Shaky IT fatal for government's shared services savings claims

It is unclear how a move to shared services would benefit government departments because of the government's inability to measure...

It is unclear how a move to shared services would benefit government departments because of the government's inability to measure the current costs of corporate services, according to a Committee of Public Accounts report published today.

The report, Improving Corporate Functions Using Shared Services, blamed the lack of reliable cost information on the government's reliance on outdated IT systems and poor-quality management information.

This lack of dependable data about the performance of individual departments makes it impossible to measure just how departments sharing back-office processing would deliver efficiencies and the £1.4bn annual savings that the Cabinet Office estimated in May 2006 could be achieved by a shared services model.

The Cabinet Office said collecting such information was a challenge because there were no consistent standards for defining shared services or how activities and their related costs should be reported.

The Committee of Public Accounts report said if a public body did not obtain "clear information on the relative performance of departments' corporate services", it was not obvious "how the £1.4bn potential annual savings from shared services [estimated by the Cabinet Office] will be achieved".

The shortage of basic information meant the Cabinet Office was able to collect data from only nine departments and other public entities. This data was then used to extrapolate a total annual government spend of £7bn on finance and human resources functions.

At a Committee of Public Accounts hearing in December 2007, the Cabinet Office admitted it had lost its calculations and the underlying data used to devise the estimate. But it still estimated it could save £1.4bn or 20% of current estimated expenditure if a more widespread move to shared services took place no timeline for realising such savings was provided.

The Committee of Public Accounts criticised the Cabinet Office for "poor cost control" in its own department. In financial years 2005/06 and 2006/07, the National Audit Office indicated that its shared services team cost the taxpayer £3m.

But the team itself was unable to provide details on how much money it had spent in that time or how much had been allocated to different activities because of failures in recording and analysing expenditure.

The team also failed to provide information about the cost-effectiveness of moving to shared services, to analyse the risks involved in adopting the model, or to offer advice on how to manage them.


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Committee of Public Accounts Recommendations

  • The Cabinet Office needs to develop standard definitions of what corporate services comprise, and standard ways of reporting on related costs and activities.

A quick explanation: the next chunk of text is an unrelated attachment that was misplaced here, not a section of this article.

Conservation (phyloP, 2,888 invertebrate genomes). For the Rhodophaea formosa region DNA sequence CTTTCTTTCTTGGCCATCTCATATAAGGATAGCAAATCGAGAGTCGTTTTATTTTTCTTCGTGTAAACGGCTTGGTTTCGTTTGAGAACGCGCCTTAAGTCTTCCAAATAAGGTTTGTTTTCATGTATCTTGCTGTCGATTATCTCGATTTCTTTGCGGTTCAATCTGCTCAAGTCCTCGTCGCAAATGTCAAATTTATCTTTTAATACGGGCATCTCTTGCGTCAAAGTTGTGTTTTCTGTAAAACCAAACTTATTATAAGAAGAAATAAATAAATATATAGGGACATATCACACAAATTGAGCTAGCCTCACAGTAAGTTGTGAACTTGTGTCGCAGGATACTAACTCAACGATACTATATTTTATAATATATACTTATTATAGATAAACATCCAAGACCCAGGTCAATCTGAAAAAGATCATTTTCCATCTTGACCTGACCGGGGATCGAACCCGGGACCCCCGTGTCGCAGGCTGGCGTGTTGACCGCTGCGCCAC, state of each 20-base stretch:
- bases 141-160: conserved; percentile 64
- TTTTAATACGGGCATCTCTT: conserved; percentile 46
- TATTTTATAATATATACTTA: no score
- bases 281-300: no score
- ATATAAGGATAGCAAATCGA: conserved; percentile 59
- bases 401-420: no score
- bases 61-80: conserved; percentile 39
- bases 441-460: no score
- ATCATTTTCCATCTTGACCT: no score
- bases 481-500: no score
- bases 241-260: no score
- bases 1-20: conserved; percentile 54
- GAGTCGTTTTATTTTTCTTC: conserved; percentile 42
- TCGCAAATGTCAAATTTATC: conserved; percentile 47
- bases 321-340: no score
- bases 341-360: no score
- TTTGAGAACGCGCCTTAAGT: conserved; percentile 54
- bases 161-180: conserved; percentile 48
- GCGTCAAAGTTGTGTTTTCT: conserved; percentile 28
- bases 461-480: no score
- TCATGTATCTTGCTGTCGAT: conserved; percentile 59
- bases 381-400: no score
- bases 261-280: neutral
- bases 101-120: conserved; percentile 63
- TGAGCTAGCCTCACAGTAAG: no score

• The Cabinet Office should regularly benchmark the performance of individual government agencies against centrally agreed criteria to identify scope for further improvements.
  • Government departments' internal audit functions must provide assurance that Cabinet Office standards are being followed consistently.
  • The Cabinet Office needs to routinely record and analyse all its expenditure and assess the cost=effectiveness of action it has taken in order to improve performance and operational efficiency.
  • Departmental management boards must regularly obtain clear information on the cost and performance of corporate services to understand how they contribute to achieving key business objectives and whether they provide value for money.
  • Departments should publish an overview of the performance of corporate services in their annual reports, including an analysis of costs by corporate function, and how shared services are being used to improve value for money.
  • To encourage greater uptake of NHS Shared Business Services, the Department of Health must lead by example and become a customer now that the system has been revamped to meet its needs. The NHS Shared Business Services currently has 89 customers out of a potential 416 it requires 22 more to break even and 180 more to deliver the forecast savings of £250m by 2014/15.
  • To improve productivity and reduce delays, the Department of Health needs to work with NHS bodies, whether they are NHS Shared Business Services customers or not, to dramatically improve the proportion of invoices that match purchase orders.
  • To remove doubts about cost savings achieved due to staff reductions after the introduction of shared services, HM Prison Service must obtain better tracking information, which should be validated by internal auditors or third parties.
  • HM Revenues & Customs and the Department of Work and Pensions must work on providing shared services to smaller public sector bodies to achieve savings through economies of scale.


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